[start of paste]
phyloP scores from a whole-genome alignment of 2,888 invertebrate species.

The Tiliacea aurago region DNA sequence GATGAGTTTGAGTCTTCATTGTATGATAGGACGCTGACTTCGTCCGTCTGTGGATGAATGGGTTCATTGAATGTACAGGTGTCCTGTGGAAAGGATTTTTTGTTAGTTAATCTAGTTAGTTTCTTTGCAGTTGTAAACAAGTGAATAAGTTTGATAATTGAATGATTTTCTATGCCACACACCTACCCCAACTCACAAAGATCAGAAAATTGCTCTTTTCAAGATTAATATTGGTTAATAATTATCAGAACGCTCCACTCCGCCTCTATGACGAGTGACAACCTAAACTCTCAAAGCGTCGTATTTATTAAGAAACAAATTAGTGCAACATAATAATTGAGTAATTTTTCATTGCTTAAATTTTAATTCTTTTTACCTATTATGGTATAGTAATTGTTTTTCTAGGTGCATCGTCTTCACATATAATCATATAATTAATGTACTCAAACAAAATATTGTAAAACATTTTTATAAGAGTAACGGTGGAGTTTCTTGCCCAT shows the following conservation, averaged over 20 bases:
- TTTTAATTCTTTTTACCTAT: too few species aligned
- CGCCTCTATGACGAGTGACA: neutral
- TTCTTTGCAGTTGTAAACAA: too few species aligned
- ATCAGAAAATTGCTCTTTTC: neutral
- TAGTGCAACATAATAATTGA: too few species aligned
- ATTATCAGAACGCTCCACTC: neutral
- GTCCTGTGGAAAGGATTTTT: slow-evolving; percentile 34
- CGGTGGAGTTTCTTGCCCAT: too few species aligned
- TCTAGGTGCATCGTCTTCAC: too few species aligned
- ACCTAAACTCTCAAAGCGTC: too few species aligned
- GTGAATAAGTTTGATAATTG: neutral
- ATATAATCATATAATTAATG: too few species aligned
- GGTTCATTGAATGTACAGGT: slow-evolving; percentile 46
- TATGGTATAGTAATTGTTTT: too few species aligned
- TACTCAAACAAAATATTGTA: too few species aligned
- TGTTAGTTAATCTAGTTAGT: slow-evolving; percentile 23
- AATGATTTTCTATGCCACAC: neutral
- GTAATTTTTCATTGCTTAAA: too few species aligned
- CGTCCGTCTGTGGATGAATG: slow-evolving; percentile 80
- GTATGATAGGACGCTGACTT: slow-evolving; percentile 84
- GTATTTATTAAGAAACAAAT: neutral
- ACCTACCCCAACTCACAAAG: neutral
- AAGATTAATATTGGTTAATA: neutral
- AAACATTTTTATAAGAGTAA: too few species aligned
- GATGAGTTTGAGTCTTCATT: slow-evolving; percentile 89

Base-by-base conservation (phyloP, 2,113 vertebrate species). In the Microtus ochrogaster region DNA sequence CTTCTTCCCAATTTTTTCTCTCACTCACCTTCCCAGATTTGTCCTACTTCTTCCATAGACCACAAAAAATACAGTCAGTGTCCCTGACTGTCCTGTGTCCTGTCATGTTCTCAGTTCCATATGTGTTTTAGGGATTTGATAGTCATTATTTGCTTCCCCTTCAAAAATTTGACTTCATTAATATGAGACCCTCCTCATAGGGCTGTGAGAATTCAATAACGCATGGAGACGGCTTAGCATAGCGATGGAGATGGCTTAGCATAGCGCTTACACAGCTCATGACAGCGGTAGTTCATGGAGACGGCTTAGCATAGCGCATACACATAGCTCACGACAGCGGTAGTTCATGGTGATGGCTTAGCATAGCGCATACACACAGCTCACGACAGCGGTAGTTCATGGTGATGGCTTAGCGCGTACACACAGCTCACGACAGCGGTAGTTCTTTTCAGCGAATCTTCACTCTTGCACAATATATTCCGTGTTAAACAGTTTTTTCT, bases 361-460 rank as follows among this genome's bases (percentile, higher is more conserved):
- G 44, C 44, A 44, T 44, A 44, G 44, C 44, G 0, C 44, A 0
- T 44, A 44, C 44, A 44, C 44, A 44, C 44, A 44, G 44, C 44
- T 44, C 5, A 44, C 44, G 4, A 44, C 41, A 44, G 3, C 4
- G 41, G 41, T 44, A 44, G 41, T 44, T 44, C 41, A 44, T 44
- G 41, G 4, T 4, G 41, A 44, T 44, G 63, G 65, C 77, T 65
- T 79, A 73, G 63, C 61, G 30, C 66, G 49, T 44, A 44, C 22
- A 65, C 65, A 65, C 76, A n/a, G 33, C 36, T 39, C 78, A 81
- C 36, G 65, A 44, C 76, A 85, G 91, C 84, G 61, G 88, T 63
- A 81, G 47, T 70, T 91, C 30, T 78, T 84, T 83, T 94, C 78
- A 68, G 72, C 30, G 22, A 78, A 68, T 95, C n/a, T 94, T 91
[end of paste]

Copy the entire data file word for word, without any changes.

phyloP scores from a whole-genome alignment of 2,888 invertebrate species.

The Tiliacea aurago region DNA sequence GATGAGTTTGAGTCTTCATTGTATGATAGGACGCTGACTTCGTCCGTCTGTGGATGAATGGGTTCATTGAATGTACAGGTGTCCTGTGGAAAGGATTTTTTGTTAGTTAATCTAGTTAGTTTCTTTGCAGTTGTAAACAAGTGAATAAGTTTGATAATTGAATGATTTTCTATGCCACACACCTACCCCAACTCACAAAGATCAGAAAATTGCTCTTTTCAAGATTAATATTGGTTAATAATTATCAGAACGCTCCACTCCGCCTCTATGACGAGTGACAACCTAAACTCTCAAAGCGTCGTATTTATTAAGAAACAAATTAGTGCAACATAATAATTGAGTAATTTTTCATTGCTTAAATTTTAATTCTTTTTACCTATTATGGTATAGTAATTGTTTTTCTAGGTGCATCGTCTTCACATATAATCATATAATTAATGTACTCAAACAAAATATTGTAAAACATTTTTATAAGAGTAACGGTGGAGTTTCTTGCCCAT shows the following conservation, averaged over 20 bases:
- TTTTAATTCTTTTTACCTAT: too few species aligned
- CGCCTCTATGACGAGTGACA: neutral
- TTCTTTGCAGTTGTAAACAA: too few species aligned
- ATCAGAAAATTGCTCTTTTC: neutral
- TAGTGCAACATAATAATTGA: too few species aligned
- ATTATCAGAACGCTCCACTC: neutral
- GTCCTGTGGAAAGGATTTTT: slow-evolving; percentile 34
- CGGTGGAGTTTCTTGCCCAT: too few species aligned
- TCTAGGTGCATCGTCTTCAC: too few species aligned
- ACCTAAACTCTCAAAGCGTC: too few species aligned
- GTGAATAAGTTTGATAATTG: neutral
- ATATAATCATATAATTAATG: too few species aligned
- GGTTCATTGAATGTACAGGT: slow-evolving; percentile 46
- TATGGTATAGTAATTGTTTT: too few species aligned
- TACTCAAACAAAATATTGTA: too few species aligned
- TGTTAGTTAATCTAGTTAGT: slow-evolving; percentile 23
- AATGATTTTCTATGCCACAC: neutral
- GTAATTTTTCATTGCTTAAA: too few species aligned
- CGTCCGTCTGTGGATGAATG: slow-evolving; percentile 80
- GTATGATAGGACGCTGACTT: slow-evolving; percentile 84
- GTATTTATTAAGAAACAAAT: neutral
- ACCTACCCCAACTCACAAAG: neutral
- AAGATTAATATTGGTTAATA: neutral
- AAACATTTTTATAAGAGTAA: too few species aligned
- GATGAGTTTGAGTCTTCATT: slow-evolving; percentile 89

Base-by-base conservation (phyloP, 2,113 vertebrate species). In the Microtus ochrogaster region DNA sequence CTTCTTCCCAATTTTTTCTCTCACTCACCTTCCCAGATTTGTCCTACTTCTTCCATAGACCACAAAAAATACAGTCAGTGTCCCTGACTGTCCTGTGTCCTGTCATGTTCTCAGTTCCATATGTGTTTTAGGGATTTGATAGTCATTATTTGCTTCCCCTTCAAAAATTTGACTTCATTAATATGAGACCCTCCTCATAGGGCTGTGAGAATTCAATAACGCATGGAGACGGCTTAGCATAGCGATGGAGATGGCTTAGCATAGCGCTTACACAGCTCATGACAGCGGTAGTTCATGGAGACGGCTTAGCATAGCGCATACACATAGCTCACGACAGCGGTAGTTCATGGTGATGGCTTAGCATAGCGCATACACACAGCTCACGACAGCGGTAGTTCATGGTGATGGCTTAGCGCGTACACACAGCTCACGACAGCGGTAGTTCTTTTCAGCGAATCTTCACTCTTGCACAATATATTCCGTGTTAAACAGTTTTTTCT, bases 361-460 rank as follows among this genome's bases (percentile, higher is more conserved):
- G 44, C 44, A 44, T 44, A 44, G 44, C 44, G 0, C 44, A 0
- T 44, A 44, C 44, A 44, C 44, A 44, C 44, A 44, G 44, C 44
- T 44, C 5, A 44, C 44, G 4, A 44, C 41, A 44, G 3, C 4
- G 41, G 41, T 44, A 44, G 41, T 44, T 44, C 41, A 44, T 44
- G 41, G 4, T 4, G 41, A 44, T 44, G 63, G 65, C 77, T 65
- T 79, A 73, G 63, C 61, G 30, C 66, G 49, T 44, A 44, C 22
- A 65, C 65, A 65, C 76, A n/a, G 33, C 36, T 39, C 78, A 81
- C 36, G 65, A 44, C 76, A 85, G 91, C 84, G 61, G 88, T 63
- A 81, G 47, T 70, T 91, C 30, T 78, T 84, T 83, T 94, C 78
- A 68, G 72, C 30, G 22, A 78, A 68, T 95, C n/a, T 94, T 91